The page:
While you've said that progress has been slow around raising lupin bean awareness, it appears that they're on the precipice of a big boom - what do you think is ahead for the pulse, and what are Skinnybik's plans for the future?

Lupins are a great crop and brilliant for the environment, and, in fact, around 85% of global production happens in Australia. Here we have both lupinus angustifolius and lupinus albus (the sweet version, not the bitter version from the Mediterranean). The interesting thing is that lupins need less water; they're pest-resistant and grow in poor agricultural conditions, so that's a plus, especially considering we're quite a drought-prone country. So, you'd think it would be a logical crop to have more of. They also improve soil fertility and they have 40% protein compared to wheat, which is only 10%, plus lupins have all the amino acids. So, if you combine wheat flour with lupin four in baked goods, you have a much better final product.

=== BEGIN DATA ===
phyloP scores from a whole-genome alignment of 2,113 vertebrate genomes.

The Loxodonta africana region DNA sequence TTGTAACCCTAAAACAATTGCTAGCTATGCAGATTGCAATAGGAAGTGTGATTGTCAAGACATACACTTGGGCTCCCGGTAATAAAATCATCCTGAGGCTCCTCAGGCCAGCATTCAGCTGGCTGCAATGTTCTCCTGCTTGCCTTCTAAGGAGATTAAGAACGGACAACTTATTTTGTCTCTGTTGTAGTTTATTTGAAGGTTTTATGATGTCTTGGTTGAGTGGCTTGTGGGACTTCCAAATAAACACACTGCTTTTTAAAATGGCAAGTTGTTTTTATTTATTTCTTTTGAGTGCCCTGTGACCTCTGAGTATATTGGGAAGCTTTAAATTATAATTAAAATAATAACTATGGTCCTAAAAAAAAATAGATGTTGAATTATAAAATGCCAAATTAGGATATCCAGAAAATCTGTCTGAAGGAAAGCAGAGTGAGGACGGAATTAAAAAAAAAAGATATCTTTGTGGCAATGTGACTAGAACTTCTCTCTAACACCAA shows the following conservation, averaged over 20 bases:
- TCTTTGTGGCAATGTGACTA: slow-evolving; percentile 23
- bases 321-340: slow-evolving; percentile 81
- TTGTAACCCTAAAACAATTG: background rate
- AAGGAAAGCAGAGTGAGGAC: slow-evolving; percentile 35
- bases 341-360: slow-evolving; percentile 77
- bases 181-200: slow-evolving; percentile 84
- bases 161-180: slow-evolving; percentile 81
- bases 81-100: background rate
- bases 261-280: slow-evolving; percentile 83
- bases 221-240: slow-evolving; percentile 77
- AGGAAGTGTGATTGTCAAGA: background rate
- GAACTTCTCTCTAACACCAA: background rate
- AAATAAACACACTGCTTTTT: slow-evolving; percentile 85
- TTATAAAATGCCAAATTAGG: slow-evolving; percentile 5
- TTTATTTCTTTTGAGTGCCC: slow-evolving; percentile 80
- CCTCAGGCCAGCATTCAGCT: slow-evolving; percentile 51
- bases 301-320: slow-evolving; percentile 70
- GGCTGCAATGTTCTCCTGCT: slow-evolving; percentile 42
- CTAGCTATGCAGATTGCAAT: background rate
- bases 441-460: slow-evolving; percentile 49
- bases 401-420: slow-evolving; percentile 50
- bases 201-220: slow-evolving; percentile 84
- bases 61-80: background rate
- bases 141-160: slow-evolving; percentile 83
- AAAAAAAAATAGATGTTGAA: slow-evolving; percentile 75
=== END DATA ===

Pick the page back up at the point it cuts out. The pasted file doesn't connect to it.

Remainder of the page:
I think there's a great future for companies coming up with novel products using lupins; they are slowly creeping into the food supply. For example, there's a bread brand in Australia called Alpine, and they’re promoting their product as 81% lower in carbs than regular bread. One of the key ingredients, however, is lupin beans but nowhere on the front of the packaging does it say that - so obviously, they've decided people aren't ready for lupins. If companies start promoting that they are using lupins, it will help to raise their profile. 

Regarding what's ahead for Skinnybik, we will be trying to enter the markets I mentioned and continue educating the public about the health benefits of lupins. 

 

Lupins for a longer life: Skinnybik's Dr. Antigone Kouris on the health benefits of lupins
Lupins for a longer life: Skinnybik's Dr. Antigone Kouris on the health benefits of lupins
Lupins for a longer life: Skinnybik's Dr. Antigone Kouris on the health benefits of lupins
Antigone Kouris / lupins / WHO / Mediterranean diet / Monash University / La Trobe University / Chris Blazos / biscuit / Australia / Mark Wahlqvist / dietitians / Snacking / gluten-free